I spent the past year speaking with 100+ recruiters across all industries to better understand what it takes to get hired these days. So much has changed. The latest shift to remote work has created in an explosion of new opportunities for job-seekers world-wide. While this is certainly a step forward for the world in general, many are now faced with a new challenge to navigate: more volume creates more competition. What does it take to land that kick-ass job in this fast-paced and noisy landscape? Here are the five key takeaways from my discussions:
A resume is a promise. It's the candidate saying "I promise I can do X, Y and Z." A recruiter's job is to decide which of these promises are the most legit. The trouble is, with a single piece of paper, there's not much room to prove anything. This is when showing your work online really comes in handy. It provides evidence that you can walk the walk and not just talk the talk. It gives recruiters a reason to trust your promise.
For years now, software developers have shown their work by publishing their code to GitHub. Designers have uploaded their content to Behance. But what about the rest of us? How do you showcase "soft skills"? You do it by writing online with a blog.
Regardless of the subject matter, writing long-form content requires critical thinking and clear communication - two skills recruiters are constantly on the look out for. By providing evidence of these skills, you'll be giving recruiters more confidence that you can succeed at their company. (Plus there are loads of other benefits to publishing your work such as sharpening your thinking, expanding your knowledge, and building an audience)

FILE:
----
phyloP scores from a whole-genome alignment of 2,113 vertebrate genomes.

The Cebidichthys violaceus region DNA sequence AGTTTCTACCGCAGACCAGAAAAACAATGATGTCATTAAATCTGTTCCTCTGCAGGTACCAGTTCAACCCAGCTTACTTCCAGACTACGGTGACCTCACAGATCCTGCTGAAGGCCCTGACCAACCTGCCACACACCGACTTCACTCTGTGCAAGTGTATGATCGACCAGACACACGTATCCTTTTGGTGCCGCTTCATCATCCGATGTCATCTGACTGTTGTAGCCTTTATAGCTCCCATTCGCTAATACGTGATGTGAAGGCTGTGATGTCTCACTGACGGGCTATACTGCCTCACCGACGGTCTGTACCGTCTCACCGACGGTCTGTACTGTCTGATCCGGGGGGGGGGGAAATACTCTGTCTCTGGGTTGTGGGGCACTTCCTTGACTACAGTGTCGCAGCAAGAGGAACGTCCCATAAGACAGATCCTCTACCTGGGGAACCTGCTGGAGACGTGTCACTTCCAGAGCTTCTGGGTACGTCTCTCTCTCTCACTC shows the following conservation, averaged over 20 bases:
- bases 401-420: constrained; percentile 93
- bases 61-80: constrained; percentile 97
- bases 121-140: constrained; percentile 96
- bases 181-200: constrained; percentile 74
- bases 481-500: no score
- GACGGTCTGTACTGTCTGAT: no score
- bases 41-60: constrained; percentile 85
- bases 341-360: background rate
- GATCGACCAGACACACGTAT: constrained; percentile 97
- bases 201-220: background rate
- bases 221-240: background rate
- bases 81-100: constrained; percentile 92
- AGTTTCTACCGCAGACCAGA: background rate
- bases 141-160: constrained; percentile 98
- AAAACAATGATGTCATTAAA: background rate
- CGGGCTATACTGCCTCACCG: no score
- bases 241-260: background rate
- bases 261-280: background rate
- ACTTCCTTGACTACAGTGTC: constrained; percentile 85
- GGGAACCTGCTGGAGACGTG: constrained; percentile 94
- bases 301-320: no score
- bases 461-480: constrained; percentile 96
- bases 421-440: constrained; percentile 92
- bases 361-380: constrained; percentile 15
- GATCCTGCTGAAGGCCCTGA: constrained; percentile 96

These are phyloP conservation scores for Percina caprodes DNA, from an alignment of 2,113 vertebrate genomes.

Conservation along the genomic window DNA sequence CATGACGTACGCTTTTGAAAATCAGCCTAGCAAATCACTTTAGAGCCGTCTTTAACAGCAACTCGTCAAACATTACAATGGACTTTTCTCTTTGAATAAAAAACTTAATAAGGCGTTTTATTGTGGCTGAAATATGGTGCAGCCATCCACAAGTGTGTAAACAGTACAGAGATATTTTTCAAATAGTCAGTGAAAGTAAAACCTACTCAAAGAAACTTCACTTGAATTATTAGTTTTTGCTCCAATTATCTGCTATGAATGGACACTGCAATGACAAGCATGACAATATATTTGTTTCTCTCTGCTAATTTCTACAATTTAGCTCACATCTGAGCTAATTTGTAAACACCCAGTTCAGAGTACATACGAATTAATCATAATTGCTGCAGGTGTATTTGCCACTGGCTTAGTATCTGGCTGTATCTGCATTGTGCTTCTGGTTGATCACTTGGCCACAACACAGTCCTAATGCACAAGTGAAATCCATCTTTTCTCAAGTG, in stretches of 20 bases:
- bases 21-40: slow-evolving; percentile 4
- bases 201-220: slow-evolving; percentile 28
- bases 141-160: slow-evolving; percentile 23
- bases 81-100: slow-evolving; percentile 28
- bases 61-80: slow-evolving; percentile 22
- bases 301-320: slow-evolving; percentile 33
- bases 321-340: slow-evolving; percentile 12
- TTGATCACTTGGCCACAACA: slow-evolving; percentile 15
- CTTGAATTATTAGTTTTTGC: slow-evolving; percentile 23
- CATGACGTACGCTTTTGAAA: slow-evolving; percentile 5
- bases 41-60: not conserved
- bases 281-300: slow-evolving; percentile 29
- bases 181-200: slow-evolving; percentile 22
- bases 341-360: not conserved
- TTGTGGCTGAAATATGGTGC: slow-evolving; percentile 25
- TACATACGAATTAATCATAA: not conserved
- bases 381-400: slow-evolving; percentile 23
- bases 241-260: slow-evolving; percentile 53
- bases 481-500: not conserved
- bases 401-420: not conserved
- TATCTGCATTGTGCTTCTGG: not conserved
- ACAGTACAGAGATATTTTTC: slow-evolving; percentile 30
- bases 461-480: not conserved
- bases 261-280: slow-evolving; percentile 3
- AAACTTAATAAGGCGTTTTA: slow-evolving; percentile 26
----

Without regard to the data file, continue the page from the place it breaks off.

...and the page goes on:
Job hunting can be an incredibly taxing activity. Depending on your exact approach, you might be spending dozens of hours on applications and outreach. So naturally, you'll get tired if you grind too hard. But it's important not to get tired. "Applicant fatigue" leads candidates to settle for opportunities they're not excited about. They toss in the towel because they can't bear to fill out one more mandatory cover letter. Avoid this outcome at all costs.
Think of the job-hunt as a marathon, not a sprint. Don't lose all your energy and confidence in the first 100 meters. Pick a sustainable pace and stick to it. If an application is too long, consider reaching out to a recruiter at the company first, they can help you decide if it's worth your time. And don't dwell on rejections, it happens to everyone.
Companies don't hire people, people hire people. So spend at least as much time talking to people as you do filling out applications. Now, everyone has heard this generic tip a million times, so let me be more specific in my contribution to the conversation: make it a habit to talk to interesting people. Remember, the goal here to is build relationships, that's not going to happen if you're not genuinely interested in that person's story, so don't bother reaching out if you're going to have a robotic transactional phone call - that will get you no where.
Instead, train yourself to shoot an email to each interesting person you come across in your field. Just read an interesting blog post? Email the author. Saw an interesting tweet? Shoot them a DM. When it's coming from a place of genuine interest, the conversation will go a lot more smoothly, and you're more likely to build a strong relationships.
The work I've described here compounds over time, so don't stop doing it when you're hired, otherwise you'll have to build up your momentum all over again next time you're job hunting. And you should know that these activities don't just help you get the job, they also help you move upwards faster after you're in. A few months of this work can land you an insanely awesome job. A few years of this work will fundamentally alter the trajectory of your career (and your life).
Thanks for reading!